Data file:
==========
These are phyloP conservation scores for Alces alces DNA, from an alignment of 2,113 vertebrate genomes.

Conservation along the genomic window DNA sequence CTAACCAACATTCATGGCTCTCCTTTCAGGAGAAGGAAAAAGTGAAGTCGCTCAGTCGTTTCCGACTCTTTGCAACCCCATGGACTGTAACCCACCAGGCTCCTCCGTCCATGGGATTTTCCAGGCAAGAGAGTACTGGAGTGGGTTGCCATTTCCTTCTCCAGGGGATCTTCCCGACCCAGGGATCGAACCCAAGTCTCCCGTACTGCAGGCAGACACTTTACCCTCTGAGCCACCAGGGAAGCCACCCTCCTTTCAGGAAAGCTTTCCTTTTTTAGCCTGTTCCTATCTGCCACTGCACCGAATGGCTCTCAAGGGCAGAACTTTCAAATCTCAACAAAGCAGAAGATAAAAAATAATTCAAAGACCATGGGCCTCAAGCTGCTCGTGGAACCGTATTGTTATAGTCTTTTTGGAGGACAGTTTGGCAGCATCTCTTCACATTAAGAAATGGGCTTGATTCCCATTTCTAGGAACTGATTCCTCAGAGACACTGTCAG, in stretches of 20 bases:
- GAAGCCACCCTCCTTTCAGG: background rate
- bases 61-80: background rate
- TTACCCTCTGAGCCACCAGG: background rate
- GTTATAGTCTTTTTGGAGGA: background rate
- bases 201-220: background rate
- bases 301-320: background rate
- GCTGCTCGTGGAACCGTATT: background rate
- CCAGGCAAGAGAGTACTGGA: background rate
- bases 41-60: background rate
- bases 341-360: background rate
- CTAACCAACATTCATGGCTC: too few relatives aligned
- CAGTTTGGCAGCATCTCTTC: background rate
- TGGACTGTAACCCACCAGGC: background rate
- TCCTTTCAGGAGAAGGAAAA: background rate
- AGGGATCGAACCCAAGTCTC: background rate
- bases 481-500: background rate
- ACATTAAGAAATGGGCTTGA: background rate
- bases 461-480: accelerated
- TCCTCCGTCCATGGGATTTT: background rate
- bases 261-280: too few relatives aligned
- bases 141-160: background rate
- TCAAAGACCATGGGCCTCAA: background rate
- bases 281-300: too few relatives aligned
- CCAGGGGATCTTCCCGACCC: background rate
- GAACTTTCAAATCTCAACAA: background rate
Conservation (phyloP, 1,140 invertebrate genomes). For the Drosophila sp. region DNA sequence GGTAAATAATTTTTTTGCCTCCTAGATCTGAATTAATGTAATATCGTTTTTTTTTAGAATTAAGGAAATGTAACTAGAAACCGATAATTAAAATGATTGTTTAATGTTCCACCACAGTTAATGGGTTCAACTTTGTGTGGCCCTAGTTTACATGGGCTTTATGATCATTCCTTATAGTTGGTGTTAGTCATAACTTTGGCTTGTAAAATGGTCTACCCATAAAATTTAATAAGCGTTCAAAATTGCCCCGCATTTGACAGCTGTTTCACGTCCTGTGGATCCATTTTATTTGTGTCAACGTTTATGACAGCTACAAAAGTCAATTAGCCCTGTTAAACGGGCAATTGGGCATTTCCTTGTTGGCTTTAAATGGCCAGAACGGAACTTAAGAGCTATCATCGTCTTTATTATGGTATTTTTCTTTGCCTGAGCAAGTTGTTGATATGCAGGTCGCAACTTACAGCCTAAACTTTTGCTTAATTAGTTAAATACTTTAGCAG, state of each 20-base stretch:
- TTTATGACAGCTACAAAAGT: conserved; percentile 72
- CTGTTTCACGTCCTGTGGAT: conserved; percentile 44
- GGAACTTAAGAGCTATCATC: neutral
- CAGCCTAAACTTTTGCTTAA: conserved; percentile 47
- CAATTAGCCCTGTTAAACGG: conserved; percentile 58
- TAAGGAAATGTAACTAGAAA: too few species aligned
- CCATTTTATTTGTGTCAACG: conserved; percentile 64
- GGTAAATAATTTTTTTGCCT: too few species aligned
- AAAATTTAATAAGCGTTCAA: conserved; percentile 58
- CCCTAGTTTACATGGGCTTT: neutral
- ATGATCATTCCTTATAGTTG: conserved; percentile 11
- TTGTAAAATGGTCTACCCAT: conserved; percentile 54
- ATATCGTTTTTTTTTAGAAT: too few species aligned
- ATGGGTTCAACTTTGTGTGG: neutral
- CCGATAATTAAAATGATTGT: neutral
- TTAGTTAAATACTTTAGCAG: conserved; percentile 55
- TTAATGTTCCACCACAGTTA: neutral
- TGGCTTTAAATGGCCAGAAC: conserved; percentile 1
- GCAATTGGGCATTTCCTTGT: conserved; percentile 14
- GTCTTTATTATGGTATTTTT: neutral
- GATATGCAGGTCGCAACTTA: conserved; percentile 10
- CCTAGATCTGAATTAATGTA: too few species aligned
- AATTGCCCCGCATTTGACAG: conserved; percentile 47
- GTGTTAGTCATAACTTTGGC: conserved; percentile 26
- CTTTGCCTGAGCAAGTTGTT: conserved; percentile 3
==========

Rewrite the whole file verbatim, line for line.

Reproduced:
These are phyloP conservation scores for Alces alces DNA, from an alignment of 2,113 vertebrate genomes.

Conservation along the genomic window DNA sequence CTAACCAACATTCATGGCTCTCCTTTCAGGAGAAGGAAAAAGTGAAGTCGCTCAGTCGTTTCCGACTCTTTGCAACCCCATGGACTGTAACCCACCAGGCTCCTCCGTCCATGGGATTTTCCAGGCAAGAGAGTACTGGAGTGGGTTGCCATTTCCTTCTCCAGGGGATCTTCCCGACCCAGGGATCGAACCCAAGTCTCCCGTACTGCAGGCAGACACTTTACCCTCTGAGCCACCAGGGAAGCCACCCTCCTTTCAGGAAAGCTTTCCTTTTTTAGCCTGTTCCTATCTGCCACTGCACCGAATGGCTCTCAAGGGCAGAACTTTCAAATCTCAACAAAGCAGAAGATAAAAAATAATTCAAAGACCATGGGCCTCAAGCTGCTCGTGGAACCGTATTGTTATAGTCTTTTTGGAGGACAGTTTGGCAGCATCTCTTCACATTAAGAAATGGGCTTGATTCCCATTTCTAGGAACTGATTCCTCAGAGACACTGTCAG, in stretches of 20 bases:
- GAAGCCACCCTCCTTTCAGG: background rate
- bases 61-80: background rate
- TTACCCTCTGAGCCACCAGG: background rate
- GTTATAGTCTTTTTGGAGGA: background rate
- bases 201-220: background rate
- bases 301-320: background rate
- GCTGCTCGTGGAACCGTATT: background rate
- CCAGGCAAGAGAGTACTGGA: background rate
- bases 41-60: background rate
- bases 341-360: background rate
- CTAACCAACATTCATGGCTC: too few relatives aligned
- CAGTTTGGCAGCATCTCTTC: background rate
- TGGACTGTAACCCACCAGGC: background rate
- TCCTTTCAGGAGAAGGAAAA: background rate
- AGGGATCGAACCCAAGTCTC: background rate
- bases 481-500: background rate
- ACATTAAGAAATGGGCTTGA: background rate
- bases 461-480: accelerated
- TCCTCCGTCCATGGGATTTT: background rate
- bases 261-280: too few relatives aligned
- bases 141-160: background rate
- TCAAAGACCATGGGCCTCAA: background rate
- bases 281-300: too few relatives aligned
- CCAGGGGATCTTCCCGACCC: background rate
- GAACTTTCAAATCTCAACAA: background rate
Conservation (phyloP, 1,140 invertebrate genomes). For the Drosophila sp. region DNA sequence GGTAAATAATTTTTTTGCCTCCTAGATCTGAATTAATGTAATATCGTTTTTTTTTAGAATTAAGGAAATGTAACTAGAAACCGATAATTAAAATGATTGTTTAATGTTCCACCACAGTTAATGGGTTCAACTTTGTGTGGCCCTAGTTTACATGGGCTTTATGATCATTCCTTATAGTTGGTGTTAGTCATAACTTTGGCTTGTAAAATGGTCTACCCATAAAATTTAATAAGCGTTCAAAATTGCCCCGCATTTGACAGCTGTTTCACGTCCTGTGGATCCATTTTATTTGTGTCAACGTTTATGACAGCTACAAAAGTCAATTAGCCCTGTTAAACGGGCAATTGGGCATTTCCTTGTTGGCTTTAAATGGCCAGAACGGAACTTAAGAGCTATCATCGTCTTTATTATGGTATTTTTCTTTGCCTGAGCAAGTTGTTGATATGCAGGTCGCAACTTACAGCCTAAACTTTTGCTTAATTAGTTAAATACTTTAGCAG, state of each 20-base stretch:
- TTTATGACAGCTACAAAAGT: conserved; percentile 72
- CTGTTTCACGTCCTGTGGAT: conserved; percentile 44
- GGAACTTAAGAGCTATCATC: neutral
- CAGCCTAAACTTTTGCTTAA: conserved; percentile 47
- CAATTAGCCCTGTTAAACGG: conserved; percentile 58
- TAAGGAAATGTAACTAGAAA: too few species aligned
- CCATTTTATTTGTGTCAACG: conserved; percentile 64
- GGTAAATAATTTTTTTGCCT: too few species aligned
- AAAATTTAATAAGCGTTCAA: conserved; percentile 58
- CCCTAGTTTACATGGGCTTT: neutral
- ATGATCATTCCTTATAGTTG: conserved; percentile 11
- TTGTAAAATGGTCTACCCAT: conserved; percentile 54
- ATATCGTTTTTTTTTAGAAT: too few species aligned
- ATGGGTTCAACTTTGTGTGG: neutral
- CCGATAATTAAAATGATTGT: neutral
- TTAGTTAAATACTTTAGCAG: conserved; percentile 55
- TTAATGTTCCACCACAGTTA: neutral
- TGGCTTTAAATGGCCAGAAC: conserved; percentile 1
- GCAATTGGGCATTTCCTTGT: conserved; percentile 14
- GTCTTTATTATGGTATTTTT: neutral
- GATATGCAGGTCGCAACTTA: conserved; percentile 10
- CCTAGATCTGAATTAATGTA: too few species aligned
- AATTGCCCCGCATTTGACAG: conserved; percentile 47
- GTGTTAGTCATAACTTTGGC: conserved; percentile 26
- CTTTGCCTGAGCAAGTTGTT: conserved; percentile 3